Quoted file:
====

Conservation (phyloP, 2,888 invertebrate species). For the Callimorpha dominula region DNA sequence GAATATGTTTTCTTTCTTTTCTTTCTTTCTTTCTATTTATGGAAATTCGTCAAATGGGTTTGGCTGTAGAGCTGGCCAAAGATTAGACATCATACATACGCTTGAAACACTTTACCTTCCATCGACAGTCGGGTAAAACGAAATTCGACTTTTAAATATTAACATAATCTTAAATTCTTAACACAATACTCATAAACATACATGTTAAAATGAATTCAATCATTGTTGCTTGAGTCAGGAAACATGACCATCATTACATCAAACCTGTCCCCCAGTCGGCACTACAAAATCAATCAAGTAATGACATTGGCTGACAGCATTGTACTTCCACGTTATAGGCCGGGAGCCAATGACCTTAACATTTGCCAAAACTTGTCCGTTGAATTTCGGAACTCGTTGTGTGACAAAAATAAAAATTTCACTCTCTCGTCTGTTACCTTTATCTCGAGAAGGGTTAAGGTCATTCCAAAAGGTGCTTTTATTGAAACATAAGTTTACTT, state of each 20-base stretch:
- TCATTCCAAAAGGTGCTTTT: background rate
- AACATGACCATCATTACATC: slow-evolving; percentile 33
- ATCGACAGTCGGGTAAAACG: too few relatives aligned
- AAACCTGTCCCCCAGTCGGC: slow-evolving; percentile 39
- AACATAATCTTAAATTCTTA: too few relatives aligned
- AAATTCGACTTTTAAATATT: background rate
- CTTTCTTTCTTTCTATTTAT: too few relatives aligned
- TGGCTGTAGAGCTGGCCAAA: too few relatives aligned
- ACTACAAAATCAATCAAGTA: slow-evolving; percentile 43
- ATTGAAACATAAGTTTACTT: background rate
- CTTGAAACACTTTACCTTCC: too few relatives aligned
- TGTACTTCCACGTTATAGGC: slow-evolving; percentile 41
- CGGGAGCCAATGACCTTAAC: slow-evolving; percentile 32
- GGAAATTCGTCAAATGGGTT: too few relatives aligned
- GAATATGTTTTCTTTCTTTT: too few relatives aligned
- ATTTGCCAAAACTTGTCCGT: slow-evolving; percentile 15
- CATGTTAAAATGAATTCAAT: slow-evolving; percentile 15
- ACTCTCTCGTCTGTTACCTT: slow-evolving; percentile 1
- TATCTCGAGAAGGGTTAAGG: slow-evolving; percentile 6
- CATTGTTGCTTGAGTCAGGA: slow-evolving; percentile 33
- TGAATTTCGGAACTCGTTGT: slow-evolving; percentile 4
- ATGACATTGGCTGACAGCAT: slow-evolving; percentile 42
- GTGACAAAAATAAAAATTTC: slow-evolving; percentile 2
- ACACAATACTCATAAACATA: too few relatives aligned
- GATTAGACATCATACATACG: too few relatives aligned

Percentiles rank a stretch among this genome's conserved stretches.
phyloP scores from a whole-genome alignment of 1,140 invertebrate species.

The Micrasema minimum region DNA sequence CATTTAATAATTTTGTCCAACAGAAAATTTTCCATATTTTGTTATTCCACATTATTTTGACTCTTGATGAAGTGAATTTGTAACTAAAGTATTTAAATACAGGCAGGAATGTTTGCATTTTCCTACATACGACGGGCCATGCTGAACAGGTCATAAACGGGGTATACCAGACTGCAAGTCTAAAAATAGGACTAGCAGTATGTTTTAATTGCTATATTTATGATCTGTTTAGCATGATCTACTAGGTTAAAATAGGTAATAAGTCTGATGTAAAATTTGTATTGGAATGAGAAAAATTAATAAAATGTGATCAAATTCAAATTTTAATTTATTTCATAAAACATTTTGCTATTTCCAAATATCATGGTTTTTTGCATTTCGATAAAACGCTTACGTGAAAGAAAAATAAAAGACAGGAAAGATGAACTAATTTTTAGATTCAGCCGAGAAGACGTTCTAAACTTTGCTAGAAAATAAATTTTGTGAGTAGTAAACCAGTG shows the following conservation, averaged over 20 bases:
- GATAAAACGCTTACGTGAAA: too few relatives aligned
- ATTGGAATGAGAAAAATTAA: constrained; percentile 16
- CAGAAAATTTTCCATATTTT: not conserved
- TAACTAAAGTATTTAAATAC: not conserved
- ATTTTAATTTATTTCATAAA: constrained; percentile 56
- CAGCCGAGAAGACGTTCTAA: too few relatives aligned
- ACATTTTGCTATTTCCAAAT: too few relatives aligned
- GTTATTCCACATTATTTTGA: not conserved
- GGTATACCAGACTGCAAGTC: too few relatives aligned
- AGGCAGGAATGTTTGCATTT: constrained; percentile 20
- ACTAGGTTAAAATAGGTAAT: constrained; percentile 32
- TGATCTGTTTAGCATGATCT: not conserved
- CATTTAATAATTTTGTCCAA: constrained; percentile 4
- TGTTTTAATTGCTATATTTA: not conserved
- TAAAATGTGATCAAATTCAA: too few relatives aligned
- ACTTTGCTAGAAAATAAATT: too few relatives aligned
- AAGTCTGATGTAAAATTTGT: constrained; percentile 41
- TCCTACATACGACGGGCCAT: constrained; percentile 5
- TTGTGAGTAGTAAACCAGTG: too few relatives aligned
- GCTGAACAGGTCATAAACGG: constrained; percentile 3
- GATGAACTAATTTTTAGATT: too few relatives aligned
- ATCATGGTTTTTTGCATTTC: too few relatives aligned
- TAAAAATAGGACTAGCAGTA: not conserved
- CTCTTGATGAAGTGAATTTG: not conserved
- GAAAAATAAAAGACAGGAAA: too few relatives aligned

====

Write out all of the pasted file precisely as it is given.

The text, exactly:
Conservation (phyloP, 2,888 invertebrate species). For the Callimorpha dominula region DNA sequence GAATATGTTTTCTTTCTTTTCTTTCTTTCTTTCTATTTATGGAAATTCGTCAAATGGGTTTGGCTGTAGAGCTGGCCAAAGATTAGACATCATACATACGCTTGAAACACTTTACCTTCCATCGACAGTCGGGTAAAACGAAATTCGACTTTTAAATATTAACATAATCTTAAATTCTTAACACAATACTCATAAACATACATGTTAAAATGAATTCAATCATTGTTGCTTGAGTCAGGAAACATGACCATCATTACATCAAACCTGTCCCCCAGTCGGCACTACAAAATCAATCAAGTAATGACATTGGCTGACAGCATTGTACTTCCACGTTATAGGCCGGGAGCCAATGACCTTAACATTTGCCAAAACTTGTCCGTTGAATTTCGGAACTCGTTGTGTGACAAAAATAAAAATTTCACTCTCTCGTCTGTTACCTTTATCTCGAGAAGGGTTAAGGTCATTCCAAAAGGTGCTTTTATTGAAACATAAGTTTACTT, state of each 20-base stretch:
- TCATTCCAAAAGGTGCTTTT: background rate
- AACATGACCATCATTACATC: slow-evolving; percentile 33
- ATCGACAGTCGGGTAAAACG: too few relatives aligned
- AAACCTGTCCCCCAGTCGGC: slow-evolving; percentile 39
- AACATAATCTTAAATTCTTA: too few relatives aligned
- AAATTCGACTTTTAAATATT: background rate
- CTTTCTTTCTTTCTATTTAT: too few relatives aligned
- TGGCTGTAGAGCTGGCCAAA: too few relatives aligned
- ACTACAAAATCAATCAAGTA: slow-evolving; percentile 43
- ATTGAAACATAAGTTTACTT: background rate
- CTTGAAACACTTTACCTTCC: too few relatives aligned
- TGTACTTCCACGTTATAGGC: slow-evolving; percentile 41
- CGGGAGCCAATGACCTTAAC: slow-evolving; percentile 32
- GGAAATTCGTCAAATGGGTT: too few relatives aligned
- GAATATGTTTTCTTTCTTTT: too few relatives aligned
- ATTTGCCAAAACTTGTCCGT: slow-evolving; percentile 15
- CATGTTAAAATGAATTCAAT: slow-evolving; percentile 15
- ACTCTCTCGTCTGTTACCTT: slow-evolving; percentile 1
- TATCTCGAGAAGGGTTAAGG: slow-evolving; percentile 6
- CATTGTTGCTTGAGTCAGGA: slow-evolving; percentile 33
- TGAATTTCGGAACTCGTTGT: slow-evolving; percentile 4
- ATGACATTGGCTGACAGCAT: slow-evolving; percentile 42
- GTGACAAAAATAAAAATTTC: slow-evolving; percentile 2
- ACACAATACTCATAAACATA: too few relatives aligned
- GATTAGACATCATACATACG: too few relatives aligned

Percentiles rank a stretch among this genome's conserved stretches.
phyloP scores from a whole-genome alignment of 1,140 invertebrate species.

The Micrasema minimum region DNA sequence CATTTAATAATTTTGTCCAACAGAAAATTTTCCATATTTTGTTATTCCACATTATTTTGACTCTTGATGAAGTGAATTTGTAACTAAAGTATTTAAATACAGGCAGGAATGTTTGCATTTTCCTACATACGACGGGCCATGCTGAACAGGTCATAAACGGGGTATACCAGACTGCAAGTCTAAAAATAGGACTAGCAGTATGTTTTAATTGCTATATTTATGATCTGTTTAGCATGATCTACTAGGTTAAAATAGGTAATAAGTCTGATGTAAAATTTGTATTGGAATGAGAAAAATTAATAAAATGTGATCAAATTCAAATTTTAATTTATTTCATAAAACATTTTGCTATTTCCAAATATCATGGTTTTTTGCATTTCGATAAAACGCTTACGTGAAAGAAAAATAAAAGACAGGAAAGATGAACTAATTTTTAGATTCAGCCGAGAAGACGTTCTAAACTTTGCTAGAAAATAAATTTTGTGAGTAGTAAACCAGTG shows the following conservation, averaged over 20 bases:
- GATAAAACGCTTACGTGAAA: too few relatives aligned
- ATTGGAATGAGAAAAATTAA: constrained; percentile 16
- CAGAAAATTTTCCATATTTT: not conserved
- TAACTAAAGTATTTAAATAC: not conserved
- ATTTTAATTTATTTCATAAA: constrained; percentile 56
- CAGCCGAGAAGACGTTCTAA: too few relatives aligned
- ACATTTTGCTATTTCCAAAT: too few relatives aligned
- GTTATTCCACATTATTTTGA: not conserved
- GGTATACCAGACTGCAAGTC: too few relatives aligned
- AGGCAGGAATGTTTGCATTT: constrained; percentile 20
- ACTAGGTTAAAATAGGTAAT: constrained; percentile 32
- TGATCTGTTTAGCATGATCT: not conserved
- CATTTAATAATTTTGTCCAA: constrained; percentile 4
- TGTTTTAATTGCTATATTTA: not conserved
- TAAAATGTGATCAAATTCAA: too few relatives aligned
- ACTTTGCTAGAAAATAAATT: too few relatives aligned
- AAGTCTGATGTAAAATTTGT: constrained; percentile 41
- TCCTACATACGACGGGCCAT: constrained; percentile 5
- TTGTGAGTAGTAAACCAGTG: too few relatives aligned
- GCTGAACAGGTCATAAACGG: constrained; percentile 3
- GATGAACTAATTTTTAGATT: too few relatives aligned
- ATCATGGTTTTTTGCATTTC: too few relatives aligned
- TAAAAATAGGACTAGCAGTA: not conserved
- CTCTTGATGAAGTGAATTTG: not conserved
- GAAAAATAAAAGACAGGAAA: too few relatives aligned